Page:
After over a decade of journalism, I thought I did it all. Super Bowl coverage, presidential elections, Saturday Night Live, Sundance, Tribeca, Comic-Con. Nope. Writing a book was a marathon compared to writing daily content for newspapers, sites and blogs.
However, being able to plan each chapter and tackle sections in the same speedy, but efficient way made a huge difference and made the long, arduous process of writing a book far easier than if I wasn’t a classically trained journalist with three degrees in the field of study.
However, nearly five years after first embarking on my book career, I got an opportunity to embrace another passion, comic book writing. This style of writing is even more different than daily content creation and the writing of a book. If anything else, it’s more similar to the pacing of a TV series.
For me, each comic issue I write is broken up into the successful completion of three objectives.
Maintaining the Feel of the Series: If it’s a noir, like my book Condrey, it’s got to have some darkness, some blood, some grit. That’s why my readers are there. Even if an issue isn’t a bloodbath, it’s got to delve into something deep and give the audience what they came for.
Introduce Something That Can Be Developed Later: Whether it’s an idea, a character, a thought. Something a reader can point to and say, “This will be important later.” Think of it like breadcrumbs. You always want the reader thinking they’re leading to something, even when they’re not.
Current Conflict: There’s always got to be some sort of main conflict in every issue. It can be psychological or physical, but there’s got to be a point to the issue. Whether it’s an escape from somewhere or a fight, something the reader can easily say, “This issue was about this.”
If your reader can automatically understand the genre of your book, get hooked by what’s currently going on and then, be enticed to keep reading, you’re in good shape. But there’s a lot more going on than just accomplishing this.
More on How Comics and Non-Fiction Journalism and Books are Different
This setup is completely different from the way I wrote my books. More a collection of interviews, The Minds Behind the Games is non-fiction and is guided by quotes of real people. In comics, you ARE those people. Make no mistake DIALOGUE is everything. And unlike Journalism where you depend on your sources, in comics, you have to create the dialogue. YOU MUST BECOME YOUR CHARACTERS. That means you have to imagine yourself as them. You have to walk in their shoes.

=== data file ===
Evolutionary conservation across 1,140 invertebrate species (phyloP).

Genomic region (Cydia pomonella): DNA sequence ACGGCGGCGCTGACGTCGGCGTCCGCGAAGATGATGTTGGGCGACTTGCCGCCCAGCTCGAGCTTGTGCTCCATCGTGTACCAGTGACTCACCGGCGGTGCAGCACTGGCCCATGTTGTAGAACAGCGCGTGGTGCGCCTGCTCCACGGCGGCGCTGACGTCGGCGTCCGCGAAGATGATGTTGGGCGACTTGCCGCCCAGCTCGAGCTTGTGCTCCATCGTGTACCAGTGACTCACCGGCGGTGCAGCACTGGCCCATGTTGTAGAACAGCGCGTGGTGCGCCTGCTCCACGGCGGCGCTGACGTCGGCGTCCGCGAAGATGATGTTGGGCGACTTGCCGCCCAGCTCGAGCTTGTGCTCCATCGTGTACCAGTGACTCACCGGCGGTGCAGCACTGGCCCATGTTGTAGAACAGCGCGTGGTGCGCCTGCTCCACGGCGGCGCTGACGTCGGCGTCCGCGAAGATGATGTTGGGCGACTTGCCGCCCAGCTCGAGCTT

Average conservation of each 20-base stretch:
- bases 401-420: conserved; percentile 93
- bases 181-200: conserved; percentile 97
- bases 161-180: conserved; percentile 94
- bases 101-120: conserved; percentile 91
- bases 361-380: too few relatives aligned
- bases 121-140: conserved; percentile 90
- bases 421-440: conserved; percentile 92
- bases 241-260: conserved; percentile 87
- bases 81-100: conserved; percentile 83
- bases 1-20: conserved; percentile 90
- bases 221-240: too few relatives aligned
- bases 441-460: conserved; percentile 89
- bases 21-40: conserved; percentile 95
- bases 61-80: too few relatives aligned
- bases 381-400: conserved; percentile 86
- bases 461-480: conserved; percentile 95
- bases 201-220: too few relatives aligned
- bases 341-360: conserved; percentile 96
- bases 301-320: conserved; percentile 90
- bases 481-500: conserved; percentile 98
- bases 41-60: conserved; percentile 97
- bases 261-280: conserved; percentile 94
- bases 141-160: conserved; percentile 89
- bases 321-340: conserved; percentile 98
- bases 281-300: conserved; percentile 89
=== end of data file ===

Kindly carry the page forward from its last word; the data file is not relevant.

To achieve any type of readability, you have to challenge yourself in ways you never have to do in non-fiction writing. In non-fiction, if the quotes aren’t sexy, you ask more questions and you provide more context in your writing to set things up better. Comics are so different. For Condrey #1, there’s a scene where Sarita is walking down the block herself, talking to her dead husband. That walk was inspired by tons of conversations I’ve had with my mother after her passing. You’ve got to leave a little of yourself on the page. You’ve got to show your reader your own scars. Otherwise, it’s generic and bland.
And then there’s the art.
If the art doesn’t captivate, the story is going to suffer.
For that reason, I don’t give a panel-by-panel description to my artists. I actually write the story in prose, let them create and then I go back in and put speech and narration bubbles in to fill in the gaps. This gives the artist a ton of freedom and I can see what parts of the story resonated most with them. After that, I can key in and focus on maintaining the feel I want and capturing the best parts of my story.
It also makes the artist feel like they have some ownership of the story helps solidify our relationship so everyone grows together.
To me, that’s what makes my comics special and what makes them different from my books.
About the Author:
Patrick Hickey Jr. is a full-time Lecturer of English and Assistant Director of the Journalism program at Kingsborough Community College in Brooklyn, NY and is the Chairman of the City University of New York Journalism Discipline Council. Away from academia, Hickey is the Founder and Editor-In-Chief of ReviewFix.com. He’s also a former News Editor at NBC Local Integrated Media and National Video Games Writer at Examiner.com and had his work mentioned in National Ad campaigns by Disney, Nintendo and EA Sports. He is the author of The Minds Behind the Games book series from McFarland and Company and the comic book series, Condrey.